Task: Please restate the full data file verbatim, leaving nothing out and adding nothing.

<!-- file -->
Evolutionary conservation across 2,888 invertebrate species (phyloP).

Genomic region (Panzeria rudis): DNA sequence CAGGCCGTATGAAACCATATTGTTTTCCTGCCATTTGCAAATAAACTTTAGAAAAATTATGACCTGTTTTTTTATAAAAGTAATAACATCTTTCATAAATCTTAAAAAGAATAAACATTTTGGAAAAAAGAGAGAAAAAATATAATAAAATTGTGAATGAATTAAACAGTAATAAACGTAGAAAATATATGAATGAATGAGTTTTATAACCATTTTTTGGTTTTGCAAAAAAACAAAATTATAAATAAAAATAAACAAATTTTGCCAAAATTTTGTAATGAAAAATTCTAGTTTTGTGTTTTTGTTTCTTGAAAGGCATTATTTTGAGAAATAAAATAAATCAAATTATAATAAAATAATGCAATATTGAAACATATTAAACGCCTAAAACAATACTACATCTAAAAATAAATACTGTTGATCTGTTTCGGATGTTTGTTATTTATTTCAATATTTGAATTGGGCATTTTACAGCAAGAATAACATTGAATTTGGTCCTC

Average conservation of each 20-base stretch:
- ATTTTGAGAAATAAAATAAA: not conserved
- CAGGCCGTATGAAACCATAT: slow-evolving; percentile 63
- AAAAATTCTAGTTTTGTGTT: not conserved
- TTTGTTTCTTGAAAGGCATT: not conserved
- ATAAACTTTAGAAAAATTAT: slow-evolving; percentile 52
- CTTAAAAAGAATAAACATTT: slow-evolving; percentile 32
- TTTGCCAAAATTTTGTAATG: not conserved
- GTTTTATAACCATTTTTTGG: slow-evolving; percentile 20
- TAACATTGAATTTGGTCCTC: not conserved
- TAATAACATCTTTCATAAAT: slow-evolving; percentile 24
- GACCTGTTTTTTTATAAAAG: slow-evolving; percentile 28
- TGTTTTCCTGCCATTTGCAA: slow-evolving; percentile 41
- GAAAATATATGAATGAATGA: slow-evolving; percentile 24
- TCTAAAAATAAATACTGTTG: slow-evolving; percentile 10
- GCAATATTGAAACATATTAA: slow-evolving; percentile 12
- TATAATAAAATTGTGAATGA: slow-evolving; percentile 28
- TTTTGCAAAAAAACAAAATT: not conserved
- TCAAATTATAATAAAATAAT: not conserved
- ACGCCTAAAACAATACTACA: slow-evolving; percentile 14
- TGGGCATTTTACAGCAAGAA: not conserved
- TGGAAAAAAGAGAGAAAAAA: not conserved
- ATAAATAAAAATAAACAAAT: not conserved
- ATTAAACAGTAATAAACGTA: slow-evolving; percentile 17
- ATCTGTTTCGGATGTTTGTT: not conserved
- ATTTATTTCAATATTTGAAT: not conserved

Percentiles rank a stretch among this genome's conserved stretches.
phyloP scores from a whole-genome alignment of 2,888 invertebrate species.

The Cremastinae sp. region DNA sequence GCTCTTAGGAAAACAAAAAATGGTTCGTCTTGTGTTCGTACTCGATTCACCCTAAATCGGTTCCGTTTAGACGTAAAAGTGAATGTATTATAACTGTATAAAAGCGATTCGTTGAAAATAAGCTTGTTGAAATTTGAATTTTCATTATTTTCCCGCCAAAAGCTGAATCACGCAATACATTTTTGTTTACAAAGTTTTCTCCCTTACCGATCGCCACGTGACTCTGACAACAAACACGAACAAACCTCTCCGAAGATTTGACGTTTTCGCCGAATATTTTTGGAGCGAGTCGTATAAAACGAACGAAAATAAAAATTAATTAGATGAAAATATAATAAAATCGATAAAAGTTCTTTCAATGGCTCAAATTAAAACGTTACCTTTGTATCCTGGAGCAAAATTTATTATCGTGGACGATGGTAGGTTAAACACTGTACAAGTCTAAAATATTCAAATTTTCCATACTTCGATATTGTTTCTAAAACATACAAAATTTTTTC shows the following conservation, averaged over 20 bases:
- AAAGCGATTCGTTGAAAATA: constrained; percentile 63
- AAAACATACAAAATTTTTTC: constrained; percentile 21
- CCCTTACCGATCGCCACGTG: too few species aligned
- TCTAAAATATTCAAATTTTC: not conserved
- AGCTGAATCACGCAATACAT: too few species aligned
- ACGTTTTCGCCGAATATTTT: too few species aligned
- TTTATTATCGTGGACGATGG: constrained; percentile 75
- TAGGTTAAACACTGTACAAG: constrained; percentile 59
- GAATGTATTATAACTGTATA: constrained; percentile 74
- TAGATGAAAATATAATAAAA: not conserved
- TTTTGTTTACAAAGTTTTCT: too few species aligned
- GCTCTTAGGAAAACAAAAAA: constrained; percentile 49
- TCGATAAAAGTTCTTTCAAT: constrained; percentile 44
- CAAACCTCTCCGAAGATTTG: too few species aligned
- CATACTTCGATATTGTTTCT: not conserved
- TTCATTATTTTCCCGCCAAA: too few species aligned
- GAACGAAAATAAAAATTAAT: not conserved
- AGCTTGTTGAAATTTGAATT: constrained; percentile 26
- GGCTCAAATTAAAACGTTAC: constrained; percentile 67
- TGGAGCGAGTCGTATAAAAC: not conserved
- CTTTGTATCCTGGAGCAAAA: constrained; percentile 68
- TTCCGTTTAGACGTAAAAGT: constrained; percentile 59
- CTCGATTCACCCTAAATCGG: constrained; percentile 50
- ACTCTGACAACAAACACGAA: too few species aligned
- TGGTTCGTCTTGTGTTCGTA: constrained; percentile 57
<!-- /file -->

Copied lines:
Evolutionary conservation across 2,888 invertebrate species (phyloP).

Genomic region (Panzeria rudis): DNA sequence CAGGCCGTATGAAACCATATTGTTTTCCTGCCATTTGCAAATAAACTTTAGAAAAATTATGACCTGTTTTTTTATAAAAGTAATAACATCTTTCATAAATCTTAAAAAGAATAAACATTTTGGAAAAAAGAGAGAAAAAATATAATAAAATTGTGAATGAATTAAACAGTAATAAACGTAGAAAATATATGAATGAATGAGTTTTATAACCATTTTTTGGTTTTGCAAAAAAACAAAATTATAAATAAAAATAAACAAATTTTGCCAAAATTTTGTAATGAAAAATTCTAGTTTTGTGTTTTTGTTTCTTGAAAGGCATTATTTTGAGAAATAAAATAAATCAAATTATAATAAAATAATGCAATATTGAAACATATTAAACGCCTAAAACAATACTACATCTAAAAATAAATACTGTTGATCTGTTTCGGATGTTTGTTATTTATTTCAATATTTGAATTGGGCATTTTACAGCAAGAATAACATTGAATTTGGTCCTC

Average conservation of each 20-base stretch:
- ATTTTGAGAAATAAAATAAA: not conserved
- CAGGCCGTATGAAACCATAT: slow-evolving; percentile 63
- AAAAATTCTAGTTTTGTGTT: not conserved
- TTTGTTTCTTGAAAGGCATT: not conserved
- ATAAACTTTAGAAAAATTAT: slow-evolving; percentile 52
- CTTAAAAAGAATAAACATTT: slow-evolving; percentile 32
- TTTGCCAAAATTTTGTAATG: not conserved
- GTTTTATAACCATTTTTTGG: slow-evolving; percentile 20
- TAACATTGAATTTGGTCCTC: not conserved
- TAATAACATCTTTCATAAAT: slow-evolving; percentile 24
- GACCTGTTTTTTTATAAAAG: slow-evolving; percentile 28
- TGTTTTCCTGCCATTTGCAA: slow-evolving; percentile 41
- GAAAATATATGAATGAATGA: slow-evolving; percentile 24
- TCTAAAAATAAATACTGTTG: slow-evolving; percentile 10
- GCAATATTGAAACATATTAA: slow-evolving; percentile 12
- TATAATAAAATTGTGAATGA: slow-evolving; percentile 28
- TTTTGCAAAAAAACAAAATT: not conserved
- TCAAATTATAATAAAATAAT: not conserved
- ACGCCTAAAACAATACTACA: slow-evolving; percentile 14
- TGGGCATTTTACAGCAAGAA: not conserved
- TGGAAAAAAGAGAGAAAAAA: not conserved
- ATAAATAAAAATAAACAAAT: not conserved
- ATTAAACAGTAATAAACGTA: slow-evolving; percentile 17
- ATCTGTTTCGGATGTTTGTT: not conserved
- ATTTATTTCAATATTTGAAT: not conserved

Percentiles rank a stretch among this genome's conserved stretches.
phyloP scores from a whole-genome alignment of 2,888 invertebrate species.

The Cremastinae sp. region DNA sequence GCTCTTAGGAAAACAAAAAATGGTTCGTCTTGTGTTCGTACTCGATTCACCCTAAATCGGTTCCGTTTAGACGTAAAAGTGAATGTATTATAACTGTATAAAAGCGATTCGTTGAAAATAAGCTTGTTGAAATTTGAATTTTCATTATTTTCCCGCCAAAAGCTGAATCACGCAATACATTTTTGTTTACAAAGTTTTCTCCCTTACCGATCGCCACGTGACTCTGACAACAAACACGAACAAACCTCTCCGAAGATTTGACGTTTTCGCCGAATATTTTTGGAGCGAGTCGTATAAAACGAACGAAAATAAAAATTAATTAGATGAAAATATAATAAAATCGATAAAAGTTCTTTCAATGGCTCAAATTAAAACGTTACCTTTGTATCCTGGAGCAAAATTTATTATCGTGGACGATGGTAGGTTAAACACTGTACAAGTCTAAAATATTCAAATTTTCCATACTTCGATATTGTTTCTAAAACATACAAAATTTTTTC shows the following conservation, averaged over 20 bases:
- AAAGCGATTCGTTGAAAATA: constrained; percentile 63
- AAAACATACAAAATTTTTTC: constrained; percentile 21
- CCCTTACCGATCGCCACGTG: too few species aligned
- TCTAAAATATTCAAATTTTC: not conserved
- AGCTGAATCACGCAATACAT: too few species aligned
- ACGTTTTCGCCGAATATTTT: too few species aligned
- TTTATTATCGTGGACGATGG: constrained; percentile 75
- TAGGTTAAACACTGTACAAG: constrained; percentile 59
- GAATGTATTATAACTGTATA: constrained; percentile 74
- TAGATGAAAATATAATAAAA: not conserved
- TTTTGTTTACAAAGTTTTCT: too few species aligned
- GCTCTTAGGAAAACAAAAAA: constrained; percentile 49
- TCGATAAAAGTTCTTTCAAT: constrained; percentile 44
- CAAACCTCTCCGAAGATTTG: too few species aligned
- CATACTTCGATATTGTTTCT: not conserved
- TTCATTATTTTCCCGCCAAA: too few species aligned
- GAACGAAAATAAAAATTAAT: not conserved
- AGCTTGTTGAAATTTGAATT: constrained; percentile 26
- GGCTCAAATTAAAACGTTAC: constrained; percentile 67
- TGGAGCGAGTCGTATAAAAC: not conserved
- CTTTGTATCCTGGAGCAAAA: constrained; percentile 68
- TTCCGTTTAGACGTAAAAGT: constrained; percentile 59
- CTCGATTCACCCTAAATCGG: constrained; percentile 50
- ACTCTGACAACAAACACGAA: too few species aligned
- TGGTTCGTCTTGTGTTCGTA: constrained; percentile 57